A 3-Day Cruise to Juneau

In April 2015, John and I set out on our next great adventure: summer in Alaska. He’d just accepted a job flying DH beavers on floats, something he’d wanted to do his whole life. I managed to land a job at Alaskan Brewing, which was amazing since we’d missed craft beer so much in Namibia. We packed up our Mini Cooper and hit the road, bound for Juneau.

Juneau, Alaska is surrounded by ocean on one side and 4,000 foot high mountains on the other, making it completely inaccessible by road.

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If you want to take a car to Juneau, there’s only one way to do it: via the Alaska Marine Highway System.

The AMHS has been around for over 50 years and is a network of ferries that service nearly the entire southern coast of Alaska, from southeast all the way out to the Aleutians. Some of the ferry trips are short (less than 6 hours). To get to Juneau from Bellingham it takes four days and three nights.

We were excited to take this mini-cruise. Having spent over a year in the high desert climate of Namibia, we longed for the temperate rain forest of the northwest. We arrived in Bellingham three hours prior to our scheduled 6 PM departure and checked in. There was an infectious air of excitement and anticipation in the ferry terminal as passengers waved goodbye and tromped aboard.

Some passengers were going up to Alaska to reap the bounty of seasonal work, like us. Dressed in Carharts and XtraTufs, they carried with them their backpacks, military rucksacks, and waterproof bags. Others were returning home after wintering in the lower 48, their rigs loaded with supplies for the summer.

Tickets in hand, we pulled over to the waiting line. The ticket agent gave us a bright red tag to put on our dash to indicate we were carrying firearms. There were lots of little red tags in the other cars. I have to say, our Mini Cooper was quite the anomaly amidst the RVs, trucks, and AWD vehicles. We’d packed it like a can of sardines with everything we thought we needed for the summer. Mostly rain gear and camping supplies!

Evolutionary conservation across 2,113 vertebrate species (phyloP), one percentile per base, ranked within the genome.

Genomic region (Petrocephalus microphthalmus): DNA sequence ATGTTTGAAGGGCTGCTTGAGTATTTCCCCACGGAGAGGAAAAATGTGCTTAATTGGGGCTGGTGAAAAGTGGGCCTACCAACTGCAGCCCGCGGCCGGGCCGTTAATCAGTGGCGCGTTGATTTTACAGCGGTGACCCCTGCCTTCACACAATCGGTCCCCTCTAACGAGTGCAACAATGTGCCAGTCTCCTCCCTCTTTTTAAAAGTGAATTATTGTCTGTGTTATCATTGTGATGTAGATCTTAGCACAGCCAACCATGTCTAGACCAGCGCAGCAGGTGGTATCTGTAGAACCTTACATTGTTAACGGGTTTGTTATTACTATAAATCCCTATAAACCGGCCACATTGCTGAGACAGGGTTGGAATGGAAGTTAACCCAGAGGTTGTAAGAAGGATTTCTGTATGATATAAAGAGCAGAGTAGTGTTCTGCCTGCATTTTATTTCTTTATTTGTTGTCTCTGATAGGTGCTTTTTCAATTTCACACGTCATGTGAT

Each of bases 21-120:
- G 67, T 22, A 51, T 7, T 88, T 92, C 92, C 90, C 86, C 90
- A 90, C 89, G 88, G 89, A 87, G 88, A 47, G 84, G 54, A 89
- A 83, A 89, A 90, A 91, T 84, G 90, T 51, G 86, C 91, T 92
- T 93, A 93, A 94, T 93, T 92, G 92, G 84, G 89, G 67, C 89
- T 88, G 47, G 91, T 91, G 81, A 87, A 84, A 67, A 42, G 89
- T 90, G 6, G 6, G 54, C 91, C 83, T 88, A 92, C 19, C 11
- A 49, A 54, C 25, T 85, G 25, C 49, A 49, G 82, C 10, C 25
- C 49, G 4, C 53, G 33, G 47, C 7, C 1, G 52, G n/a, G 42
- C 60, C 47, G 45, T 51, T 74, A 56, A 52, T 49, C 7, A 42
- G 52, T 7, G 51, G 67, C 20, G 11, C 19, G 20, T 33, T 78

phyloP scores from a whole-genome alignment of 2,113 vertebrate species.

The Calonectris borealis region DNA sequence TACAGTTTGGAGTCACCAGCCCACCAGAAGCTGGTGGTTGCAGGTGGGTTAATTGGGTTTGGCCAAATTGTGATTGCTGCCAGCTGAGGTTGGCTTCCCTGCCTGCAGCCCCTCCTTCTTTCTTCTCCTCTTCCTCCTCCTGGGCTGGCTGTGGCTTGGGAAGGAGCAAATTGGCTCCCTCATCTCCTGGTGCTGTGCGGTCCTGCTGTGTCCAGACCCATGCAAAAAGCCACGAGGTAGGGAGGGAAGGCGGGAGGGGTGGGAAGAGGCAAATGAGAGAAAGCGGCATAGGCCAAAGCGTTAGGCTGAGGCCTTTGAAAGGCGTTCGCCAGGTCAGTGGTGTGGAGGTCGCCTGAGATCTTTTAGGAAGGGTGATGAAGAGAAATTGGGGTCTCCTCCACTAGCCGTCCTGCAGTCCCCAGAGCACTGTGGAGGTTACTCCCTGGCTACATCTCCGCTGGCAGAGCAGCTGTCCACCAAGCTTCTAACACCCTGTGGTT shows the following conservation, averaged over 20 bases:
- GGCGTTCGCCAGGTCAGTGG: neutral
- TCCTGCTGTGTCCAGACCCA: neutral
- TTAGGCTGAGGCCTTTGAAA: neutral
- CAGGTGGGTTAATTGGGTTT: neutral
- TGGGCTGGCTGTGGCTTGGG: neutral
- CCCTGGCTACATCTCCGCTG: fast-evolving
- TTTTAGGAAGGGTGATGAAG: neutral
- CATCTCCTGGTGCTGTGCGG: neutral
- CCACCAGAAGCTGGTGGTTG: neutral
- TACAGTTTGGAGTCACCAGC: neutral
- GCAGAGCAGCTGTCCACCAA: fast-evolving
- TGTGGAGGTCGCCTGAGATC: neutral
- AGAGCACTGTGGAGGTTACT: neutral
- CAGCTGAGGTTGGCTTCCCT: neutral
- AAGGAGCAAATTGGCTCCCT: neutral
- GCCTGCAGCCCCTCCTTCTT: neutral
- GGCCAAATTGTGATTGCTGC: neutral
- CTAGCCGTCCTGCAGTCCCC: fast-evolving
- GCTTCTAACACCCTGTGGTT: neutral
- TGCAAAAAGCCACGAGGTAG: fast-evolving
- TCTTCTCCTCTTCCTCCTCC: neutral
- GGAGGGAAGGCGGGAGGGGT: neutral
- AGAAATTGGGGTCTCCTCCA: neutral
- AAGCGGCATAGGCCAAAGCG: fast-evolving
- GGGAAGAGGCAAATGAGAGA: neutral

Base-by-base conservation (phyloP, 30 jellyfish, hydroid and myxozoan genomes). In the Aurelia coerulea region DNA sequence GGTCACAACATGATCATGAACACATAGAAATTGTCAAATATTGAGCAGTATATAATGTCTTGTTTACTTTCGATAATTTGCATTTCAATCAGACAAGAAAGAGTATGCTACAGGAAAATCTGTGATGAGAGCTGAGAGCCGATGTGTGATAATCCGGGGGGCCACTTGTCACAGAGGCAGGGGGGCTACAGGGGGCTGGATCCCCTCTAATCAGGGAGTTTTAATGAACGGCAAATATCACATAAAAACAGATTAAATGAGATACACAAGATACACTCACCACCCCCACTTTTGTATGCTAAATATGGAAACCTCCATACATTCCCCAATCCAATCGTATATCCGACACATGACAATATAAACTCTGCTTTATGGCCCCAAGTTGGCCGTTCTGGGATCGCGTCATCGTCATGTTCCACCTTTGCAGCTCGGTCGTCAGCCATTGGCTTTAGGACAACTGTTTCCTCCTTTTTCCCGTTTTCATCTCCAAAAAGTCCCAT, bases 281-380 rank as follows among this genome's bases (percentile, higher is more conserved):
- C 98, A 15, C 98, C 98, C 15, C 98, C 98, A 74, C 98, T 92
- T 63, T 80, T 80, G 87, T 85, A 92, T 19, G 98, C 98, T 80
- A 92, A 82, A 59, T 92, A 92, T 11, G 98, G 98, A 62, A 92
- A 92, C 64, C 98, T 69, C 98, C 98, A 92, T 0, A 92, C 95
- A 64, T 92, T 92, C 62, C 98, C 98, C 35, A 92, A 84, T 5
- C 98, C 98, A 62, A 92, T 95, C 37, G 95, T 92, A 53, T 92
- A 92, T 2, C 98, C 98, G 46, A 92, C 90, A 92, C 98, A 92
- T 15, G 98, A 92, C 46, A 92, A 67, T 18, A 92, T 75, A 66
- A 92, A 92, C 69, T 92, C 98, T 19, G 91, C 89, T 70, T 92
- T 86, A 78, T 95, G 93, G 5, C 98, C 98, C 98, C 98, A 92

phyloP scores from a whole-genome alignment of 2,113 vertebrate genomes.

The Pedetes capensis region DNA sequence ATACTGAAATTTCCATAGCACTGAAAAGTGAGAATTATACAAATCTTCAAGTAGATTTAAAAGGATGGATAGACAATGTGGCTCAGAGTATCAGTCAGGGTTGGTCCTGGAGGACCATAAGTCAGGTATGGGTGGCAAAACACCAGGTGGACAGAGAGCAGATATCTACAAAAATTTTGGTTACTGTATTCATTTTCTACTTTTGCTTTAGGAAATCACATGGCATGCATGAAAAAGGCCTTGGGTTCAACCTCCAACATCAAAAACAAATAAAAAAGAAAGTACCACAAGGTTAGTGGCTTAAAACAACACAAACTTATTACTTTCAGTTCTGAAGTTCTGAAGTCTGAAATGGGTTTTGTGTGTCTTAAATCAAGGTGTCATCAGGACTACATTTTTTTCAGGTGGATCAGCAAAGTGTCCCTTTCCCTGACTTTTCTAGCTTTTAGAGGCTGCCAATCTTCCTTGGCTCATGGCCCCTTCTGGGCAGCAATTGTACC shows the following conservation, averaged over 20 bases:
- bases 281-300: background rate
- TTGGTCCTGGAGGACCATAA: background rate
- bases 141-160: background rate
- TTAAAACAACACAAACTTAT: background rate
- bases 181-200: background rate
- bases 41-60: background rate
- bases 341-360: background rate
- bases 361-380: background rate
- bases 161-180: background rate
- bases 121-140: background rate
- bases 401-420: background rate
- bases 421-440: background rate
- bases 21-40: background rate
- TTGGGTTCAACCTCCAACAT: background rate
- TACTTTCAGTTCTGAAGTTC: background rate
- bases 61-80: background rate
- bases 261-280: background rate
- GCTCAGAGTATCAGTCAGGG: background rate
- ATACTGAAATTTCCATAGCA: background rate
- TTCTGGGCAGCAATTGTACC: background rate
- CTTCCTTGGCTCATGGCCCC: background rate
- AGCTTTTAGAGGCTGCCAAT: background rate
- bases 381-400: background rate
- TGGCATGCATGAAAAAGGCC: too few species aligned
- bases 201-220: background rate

Due to the diminutive stature of our rig, we were offered priority boarding. There happened to be just enough space between two RVs for the Mini. Happy to finally be on board, we went upstairs to get our room key.

© Brian Adams

I should mention that the AMHS is no ordinary ferry service. Our vessel, the MV Malaspina, has over 80 passenger cabins, a full-service cafeteria, and even a movie theater. Passengers have the option to either book a cabin, sleep inside in one of the lounges, or brave the elements on the top deck outside. Since it was April and still quite cold, we booked a cabin.

Our cabin was pretty cool. Similar to an overnight train compartment, it had two bunk beds, a window, and a full bathroom. The window was my favorite part, because each morning we got to look outside to a new view.

We quickly settled into life at sea. Each morning, we woke up early and peered out the window, eager to see a new bit of coastline, before heading over to the canteen for a hearty (and hot!) breakfast. We spent a lot of time in the viewing lounge up front, watching the rugged mountains, wild forests and beautiful waterfalls go by. We also did quite a bit of reading and we even played cards with fellow passengers. Every night we climbed into our bunks weary, but buzzing with excitement.

We got off at the first opportunity, in Ketchikan, to find some beer (sadly, we didn’t know the AMHS had shut down all the bars) and stretch our legs. We spent the afternoon wandering around in the rain and eating lunch with our new friends.

The final morning, as the Malaspina drifted into Auke bay, John and I stepped outside to catch our first glimpse of the place we would call home for the summer. The snow-capped mountains rose up out of the deep glassy ocean to meet the heavy steel-gray sky. The Mendenhall glacier loomed at the mouth of the valley, a solid mass of white and blue. It was more beautiful than we could have imagined.

Our repatriation journey that had started three weeks earlier in Windhoek, taking us the long way through Dubai, then to Seattle, Vancouver and Chehalis, finally drew to a close as we went ashore in Juneau.

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